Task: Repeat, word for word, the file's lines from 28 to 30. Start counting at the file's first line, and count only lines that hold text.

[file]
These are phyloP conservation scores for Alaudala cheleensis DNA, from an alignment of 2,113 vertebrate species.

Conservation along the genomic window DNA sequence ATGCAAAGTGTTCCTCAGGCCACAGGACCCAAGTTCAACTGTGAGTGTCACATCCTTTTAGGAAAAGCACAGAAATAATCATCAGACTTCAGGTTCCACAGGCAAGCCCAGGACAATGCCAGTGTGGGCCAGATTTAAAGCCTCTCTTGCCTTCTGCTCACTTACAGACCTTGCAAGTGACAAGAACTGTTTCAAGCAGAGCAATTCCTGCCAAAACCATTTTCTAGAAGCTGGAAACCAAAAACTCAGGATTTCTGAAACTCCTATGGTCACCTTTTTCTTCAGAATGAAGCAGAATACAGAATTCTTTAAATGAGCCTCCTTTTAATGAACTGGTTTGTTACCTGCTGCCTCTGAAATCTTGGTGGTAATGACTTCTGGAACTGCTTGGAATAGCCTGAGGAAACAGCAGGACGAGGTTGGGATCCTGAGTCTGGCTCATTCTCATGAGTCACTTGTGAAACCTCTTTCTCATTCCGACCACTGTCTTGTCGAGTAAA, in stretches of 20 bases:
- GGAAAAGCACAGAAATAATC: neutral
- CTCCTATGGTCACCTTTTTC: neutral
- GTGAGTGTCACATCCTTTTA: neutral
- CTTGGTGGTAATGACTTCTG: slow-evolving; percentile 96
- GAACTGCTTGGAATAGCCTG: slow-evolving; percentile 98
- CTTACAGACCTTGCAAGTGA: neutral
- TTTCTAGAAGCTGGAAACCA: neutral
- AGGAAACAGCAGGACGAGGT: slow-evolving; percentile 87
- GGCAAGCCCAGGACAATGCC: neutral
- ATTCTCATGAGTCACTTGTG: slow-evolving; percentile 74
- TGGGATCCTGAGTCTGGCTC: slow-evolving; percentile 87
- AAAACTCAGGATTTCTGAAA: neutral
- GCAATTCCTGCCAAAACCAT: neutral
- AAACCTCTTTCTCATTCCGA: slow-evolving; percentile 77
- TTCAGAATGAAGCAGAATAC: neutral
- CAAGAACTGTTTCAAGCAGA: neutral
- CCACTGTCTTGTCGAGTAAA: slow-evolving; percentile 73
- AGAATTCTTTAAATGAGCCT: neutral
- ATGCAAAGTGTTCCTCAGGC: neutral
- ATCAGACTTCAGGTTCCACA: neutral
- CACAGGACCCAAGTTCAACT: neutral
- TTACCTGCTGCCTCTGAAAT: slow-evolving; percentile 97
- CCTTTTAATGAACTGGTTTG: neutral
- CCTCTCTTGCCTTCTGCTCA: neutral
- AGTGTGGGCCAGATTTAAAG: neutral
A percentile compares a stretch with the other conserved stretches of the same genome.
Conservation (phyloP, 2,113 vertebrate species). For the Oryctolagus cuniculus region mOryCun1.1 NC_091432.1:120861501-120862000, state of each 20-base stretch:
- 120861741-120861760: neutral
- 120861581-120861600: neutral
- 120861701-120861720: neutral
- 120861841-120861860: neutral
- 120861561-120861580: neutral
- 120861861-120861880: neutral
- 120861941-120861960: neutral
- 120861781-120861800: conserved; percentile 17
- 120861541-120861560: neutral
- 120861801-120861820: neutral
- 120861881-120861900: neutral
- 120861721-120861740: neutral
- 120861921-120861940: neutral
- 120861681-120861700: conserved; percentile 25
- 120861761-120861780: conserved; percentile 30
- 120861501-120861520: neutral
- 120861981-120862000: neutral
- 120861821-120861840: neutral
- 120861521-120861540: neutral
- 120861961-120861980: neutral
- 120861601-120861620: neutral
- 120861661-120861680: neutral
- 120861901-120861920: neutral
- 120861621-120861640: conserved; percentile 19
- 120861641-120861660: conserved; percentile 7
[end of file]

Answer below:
A percentile compares a stretch with the other conserved stretches of the same genome.
Conservation (phyloP, 2,113 vertebrate species). For the Oryctolagus cuniculus region mOryCun1.1 NC_091432.1:120861501-120862000, state of each 20-base stretch:
- 120861741-120861760: neutral